When framing a shot with the camera, it's a good idea to know where to focus your character's performance. In a wide shot where you can see the whole of your character, your character should move in its entirety. Expressions of the body should be a little bigger than normal, especially around the face. In a mid shot, where the body is seen from the waist up, the performance should be scaled bak to as normal as possible. Expressions of the face and body should be pretty regular but exaggerated to normal degree. The legs don't need to be animated because they are cut off from view. Like I said, cheat if you can. A close-up is usually shoulders and head only, so the body doesn't need to be animated. You might slightly shift the upper arm and shoulders, but any hand movement should be kept inside the camera frame. The focus in a close-up is mainly on the face, and that is where you can play around with a variety of expressions and subtleties to a greater degree.

    Please note that from here on in, lip-sync errors are very easily spotted if there are any, so clean it up if you can. The extreme close up, or ECU, is where you only see the face. This shot is to show inner thoughts, feelings and reactions to external stimuli. Make them clear and succinct.

    So in conclusion, all acting in your animation performances should be believable, unambiguous and interesting. You should be able to watch it with the sound down and still know what the character is doing. All good acting should have that quality. Mime is the closest thing to animation acting, so see if you can watch a few videos on YouTube or DVD to get the gist of it. Research as many Warner Bros and Disney films as you can, especially the early ones, to know the dynamics of the acting for each of the characters.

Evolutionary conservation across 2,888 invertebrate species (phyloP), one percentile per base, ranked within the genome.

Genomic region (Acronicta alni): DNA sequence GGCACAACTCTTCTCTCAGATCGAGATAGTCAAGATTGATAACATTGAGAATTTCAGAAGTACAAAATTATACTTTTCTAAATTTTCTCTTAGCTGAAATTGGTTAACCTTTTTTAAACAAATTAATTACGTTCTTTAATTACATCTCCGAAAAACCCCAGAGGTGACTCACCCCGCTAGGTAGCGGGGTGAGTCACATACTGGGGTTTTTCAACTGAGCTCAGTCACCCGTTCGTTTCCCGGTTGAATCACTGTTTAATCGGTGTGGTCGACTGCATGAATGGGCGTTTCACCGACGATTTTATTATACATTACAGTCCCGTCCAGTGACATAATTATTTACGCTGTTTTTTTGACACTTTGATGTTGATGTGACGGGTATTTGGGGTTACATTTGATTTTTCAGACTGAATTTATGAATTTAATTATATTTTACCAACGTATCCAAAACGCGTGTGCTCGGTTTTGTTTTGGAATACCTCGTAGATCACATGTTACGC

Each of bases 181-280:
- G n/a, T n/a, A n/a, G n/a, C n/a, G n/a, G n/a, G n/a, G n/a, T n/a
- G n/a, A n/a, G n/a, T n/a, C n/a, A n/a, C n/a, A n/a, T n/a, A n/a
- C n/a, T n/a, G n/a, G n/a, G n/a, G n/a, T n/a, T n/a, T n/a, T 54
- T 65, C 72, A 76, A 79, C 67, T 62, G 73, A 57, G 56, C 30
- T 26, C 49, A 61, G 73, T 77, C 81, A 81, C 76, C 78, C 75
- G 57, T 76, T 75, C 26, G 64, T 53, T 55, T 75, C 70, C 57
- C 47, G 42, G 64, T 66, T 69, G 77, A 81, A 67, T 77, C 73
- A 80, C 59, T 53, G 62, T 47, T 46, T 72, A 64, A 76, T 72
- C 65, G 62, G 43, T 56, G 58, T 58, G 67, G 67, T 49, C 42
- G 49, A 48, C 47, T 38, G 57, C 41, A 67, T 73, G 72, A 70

But remember to watch them for the acting only. As I've only really touched upon acting at its most basic level, as complex as it may be, anyone who is serious about animation should take up acting and improvisation classes. I cannot stress it enough. Your animation skills will improve greatly.

    Highly recommended reading supplements (in no particular order):

    • 'The Animators Toolkit' by Richard Williams
    • 'Acting for Animators' by Ed Hooks
    • 'The Illusion of Life' by Frank Thomas & Ollie Johnston
    • 'Advanced Animation' by Preston Blair
    • (
    • blairs-animation-first.html)
    • 'All kinds of stuff' - John K's Blogspot
    • (
    • Keith Lango Animation
    • (
    • 'Introducing Character Animation with Blender' by Tony
    • Mullen
    • 'Acting in Film' by Michael Caine
    • 'The Stanislavksy System' by Sonia Moore
    • 'On Acting' by Sanford Meisner
    • 'Impro' by Keith Johnstone
    • 'About Acting' by Peter Barkworth
    • 'Be a Mime' by Marque Stolzenberg
    • 'Truth in Comedy' by Del Close

    Clayton Moss is a professional actor from Sydney, Australia who has worked in a variety of Theatre Film & TV since 1999.
    He alos works as a filmmaker/animator.